Rest home nurse failed to give CPR to elderly resident choking on mashed potato

A rest home nurse who failed to give a resident CPR as she choked to death breached the Code of Health and Disability Services.
A rest home nurse who failed to give a resident CPR as she choked to death breached the Code of Health and Disability Services. Photo credit: Getty

A rest home nurse who failed to give a resident CPR as they choked to death breached the Code of Health and Disability Services.

On Monday, Deputy Health and Disability Commissioner Rose Wall released a report into the 85-year-old woman's death.

She was discovered choking on mashed potato at lunchtime in the dining hall of her rest home. The caregiver who realised the situation called a nurse for assistance.

The report says the nurse found the woman unresponsive with no pulse and no signs of breathing. While telling another nurse to call 111, she gave the woman four "hard" back slaps in an attempt to dislodge the food.

When that proved ineffective, the nurse moved the woman out of the room and onto the floor a short distance outside the dining hall door. She later told the woman's daughter that she did so to "preserve her dignity", but has since claimed there were other factors at play such as the limited floor space in the dining hall.

After lowering the woman to the floor, the nurse checked for signs of life once more. She made no further attempts to administer CPR while waiting for paramedics, the report found.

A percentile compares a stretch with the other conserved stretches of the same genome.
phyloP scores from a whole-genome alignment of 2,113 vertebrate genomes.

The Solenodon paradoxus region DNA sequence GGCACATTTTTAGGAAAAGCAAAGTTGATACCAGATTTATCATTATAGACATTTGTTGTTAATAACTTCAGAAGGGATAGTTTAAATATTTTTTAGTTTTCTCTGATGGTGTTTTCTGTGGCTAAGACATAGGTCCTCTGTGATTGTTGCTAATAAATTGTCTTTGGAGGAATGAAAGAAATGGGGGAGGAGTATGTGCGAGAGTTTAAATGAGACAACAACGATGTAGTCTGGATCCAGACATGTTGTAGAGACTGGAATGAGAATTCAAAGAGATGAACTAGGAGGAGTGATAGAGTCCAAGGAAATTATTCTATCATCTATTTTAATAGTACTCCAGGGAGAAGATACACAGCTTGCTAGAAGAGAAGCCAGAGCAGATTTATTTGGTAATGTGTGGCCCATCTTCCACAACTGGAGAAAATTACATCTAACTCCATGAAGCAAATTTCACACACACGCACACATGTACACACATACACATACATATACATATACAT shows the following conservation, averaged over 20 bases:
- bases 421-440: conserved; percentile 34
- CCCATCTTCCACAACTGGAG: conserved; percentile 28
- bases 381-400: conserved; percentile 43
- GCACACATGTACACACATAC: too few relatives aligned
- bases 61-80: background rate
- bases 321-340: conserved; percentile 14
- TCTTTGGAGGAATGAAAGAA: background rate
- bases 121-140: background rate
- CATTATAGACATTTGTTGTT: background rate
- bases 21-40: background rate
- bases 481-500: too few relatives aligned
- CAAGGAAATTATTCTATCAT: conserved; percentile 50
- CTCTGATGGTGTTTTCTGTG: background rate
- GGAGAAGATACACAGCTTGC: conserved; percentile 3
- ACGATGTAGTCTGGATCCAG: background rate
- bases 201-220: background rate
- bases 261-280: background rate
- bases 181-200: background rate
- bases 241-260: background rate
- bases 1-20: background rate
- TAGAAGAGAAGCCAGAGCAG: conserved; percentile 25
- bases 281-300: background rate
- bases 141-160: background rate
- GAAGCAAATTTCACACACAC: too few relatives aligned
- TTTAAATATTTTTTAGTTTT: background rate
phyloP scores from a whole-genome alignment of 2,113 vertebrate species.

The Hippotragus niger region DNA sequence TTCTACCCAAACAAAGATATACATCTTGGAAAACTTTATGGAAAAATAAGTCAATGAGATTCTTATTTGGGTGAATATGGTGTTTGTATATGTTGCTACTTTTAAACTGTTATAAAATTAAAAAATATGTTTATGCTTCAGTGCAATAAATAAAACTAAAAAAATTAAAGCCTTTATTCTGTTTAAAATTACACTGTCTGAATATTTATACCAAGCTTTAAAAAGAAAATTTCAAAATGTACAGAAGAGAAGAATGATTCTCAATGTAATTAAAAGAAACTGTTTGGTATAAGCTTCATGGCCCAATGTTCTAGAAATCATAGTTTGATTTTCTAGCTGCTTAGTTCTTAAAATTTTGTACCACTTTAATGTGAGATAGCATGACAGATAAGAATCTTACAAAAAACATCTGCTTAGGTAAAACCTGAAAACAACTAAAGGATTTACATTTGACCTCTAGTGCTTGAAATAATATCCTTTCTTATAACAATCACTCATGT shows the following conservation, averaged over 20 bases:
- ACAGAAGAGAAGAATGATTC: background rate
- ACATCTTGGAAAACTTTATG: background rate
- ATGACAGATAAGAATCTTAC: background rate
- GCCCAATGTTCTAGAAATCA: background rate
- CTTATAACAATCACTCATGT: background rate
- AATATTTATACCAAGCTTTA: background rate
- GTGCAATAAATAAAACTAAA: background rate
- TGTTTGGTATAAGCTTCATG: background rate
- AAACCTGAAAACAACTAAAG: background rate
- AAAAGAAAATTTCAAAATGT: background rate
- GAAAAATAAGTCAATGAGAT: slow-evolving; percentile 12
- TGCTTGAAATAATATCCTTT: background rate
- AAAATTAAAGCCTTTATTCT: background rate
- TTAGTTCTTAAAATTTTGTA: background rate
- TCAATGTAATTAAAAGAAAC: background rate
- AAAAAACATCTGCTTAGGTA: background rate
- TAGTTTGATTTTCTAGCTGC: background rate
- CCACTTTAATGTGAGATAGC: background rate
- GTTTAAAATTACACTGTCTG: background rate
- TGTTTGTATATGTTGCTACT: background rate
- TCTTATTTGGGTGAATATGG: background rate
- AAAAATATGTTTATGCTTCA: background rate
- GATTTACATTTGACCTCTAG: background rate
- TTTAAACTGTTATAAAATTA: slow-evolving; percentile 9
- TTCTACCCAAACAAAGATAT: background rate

When paramedics arrived, they discovered the mashed potato blocking the woman's airway and pronounced her dead.

In the report, Wall criticised the nurse for not urgently beginning CPR as soon as the woman was judged unresponsive. She acknowledged that soft mashed potato would probably not have been successfully dislodged by chest compressions, but said the nurse failed to provide reasonable care by not continuing CPR procedure.

Wall also said the nurse's decision to move the woman to another room wasted valuable time. She recommended the nurse give the woman's family a written apology for her breach of the Code, and that her emergency responses be reviewed.

Wall also recommended the rest home develop a system to monitor staff's compliance with life support training and send all staff involved in the choking incident to a first aid course.

The New Zealand Resuscitation Council's guidelines to preventing choking death recommend giving the afflicted person five back blows followed by five chest compressions, and should be repeated until either the blockage is dislodged or the person loses consciousness, at which point CPR should be commenced. 

At the time of the incident, the unnamed rest home had no official choking policy but has developed one since then.

Newshub.

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